Justin had to go away for awhile. When he returned I'd just completed what I was doing for the day. Monday he will put up the door he's making at home, and I'll paint it. I'm saving the finishing touch on that side for the door to fit the vacancy. I want to finish the door and the wall beside it together to make a continuum. If I'd finished the wall, then tried to match it painting the door, it would not work. Justin came driving up the car path surprised by what he saw. He said, "I wasn't expectin nothin like this." We'd already talked over what we're doing is for fun, not to reproduce the woods, not to fool the deer into thinking it's not a box. It was pretty basic before he left. I'd made the third round adding highlights, muting here, brightening there, gave it a little breath of life. I didn't want any more than that. I was aiming toward a feeling that the trees are trees in the woods, living trees. I didn't differentiate locust, maple, poplar, oak, sassafras, Didn't want to mirror the forest, but to feel the forest, pay close attention to arrangements and space between them. I wanted a sense of space without attempting to make it 3-D. I didn't want it to look studied or an attempt to reproduce the trees. I was on a project with access to certain colors and did not want to spend weeks and months on it. No more than 3 days. Rule of thumb. I wanted to get the feel of trees, get what trees do. Justin painted some on the outside yesterday after finishing the black interior. I told him, do whatever you feel like doing. I wanted his hand/eye in it too. I didn't want to suggest anything to him. I wanted him to find what he thinks it needs. He made green Xs across the top and across the bottom. It surprised me, but didn't when I looked out into the woods at all the branches crossing. Xs were everywhere. Today I incorporated the Xs into the whole, the continuum. Some I painted over lightly with the light brown and went over them with some green strokes that kept the pattern. I'd been working on the vertical and horizontal and he brought in the angles I'd been wondering how I wanted to approach. I was glad he did something so different from what I would have done. That was why I asked him to put on the green. He said, "What do you want me to do?" I said, "It's your world." I wanted him to have the freedom to exercise his own aesthetic sense. I would include it in the whole in my final sweep. We set out to make a fun project and it worked. It was fun.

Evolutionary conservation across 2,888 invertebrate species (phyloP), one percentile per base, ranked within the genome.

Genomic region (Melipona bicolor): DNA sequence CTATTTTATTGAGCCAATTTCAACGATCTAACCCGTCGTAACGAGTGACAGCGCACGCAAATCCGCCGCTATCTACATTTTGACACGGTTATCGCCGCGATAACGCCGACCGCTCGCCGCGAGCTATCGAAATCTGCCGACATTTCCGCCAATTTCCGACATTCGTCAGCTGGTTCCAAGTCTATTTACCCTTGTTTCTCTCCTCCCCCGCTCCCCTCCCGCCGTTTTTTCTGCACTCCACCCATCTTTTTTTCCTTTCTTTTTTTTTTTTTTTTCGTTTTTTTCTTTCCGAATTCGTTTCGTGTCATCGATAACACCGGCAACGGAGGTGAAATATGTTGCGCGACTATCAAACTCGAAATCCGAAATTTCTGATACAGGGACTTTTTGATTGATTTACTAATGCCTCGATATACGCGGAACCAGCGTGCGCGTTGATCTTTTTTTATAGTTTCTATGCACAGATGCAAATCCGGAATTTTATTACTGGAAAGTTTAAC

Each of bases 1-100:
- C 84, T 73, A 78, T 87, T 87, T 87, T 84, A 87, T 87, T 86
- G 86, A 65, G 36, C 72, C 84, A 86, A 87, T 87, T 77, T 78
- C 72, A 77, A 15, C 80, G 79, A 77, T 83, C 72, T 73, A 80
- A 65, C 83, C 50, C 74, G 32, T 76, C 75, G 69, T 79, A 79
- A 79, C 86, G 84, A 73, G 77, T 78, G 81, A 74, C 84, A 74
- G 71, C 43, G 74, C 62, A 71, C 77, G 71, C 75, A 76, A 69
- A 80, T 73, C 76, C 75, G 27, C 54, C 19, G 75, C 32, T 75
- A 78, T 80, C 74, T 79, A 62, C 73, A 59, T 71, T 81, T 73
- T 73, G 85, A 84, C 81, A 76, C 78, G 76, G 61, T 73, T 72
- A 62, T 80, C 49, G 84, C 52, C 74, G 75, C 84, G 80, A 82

1 comment:

  1. I love the approach you have taken making this blind. Making sure some of Justin was included in the painting of the design..It is beautiful and filled with love for nature, Justin and the 'Grumpy Old Bastard"...Many souls with go on to a higher plane from this blind...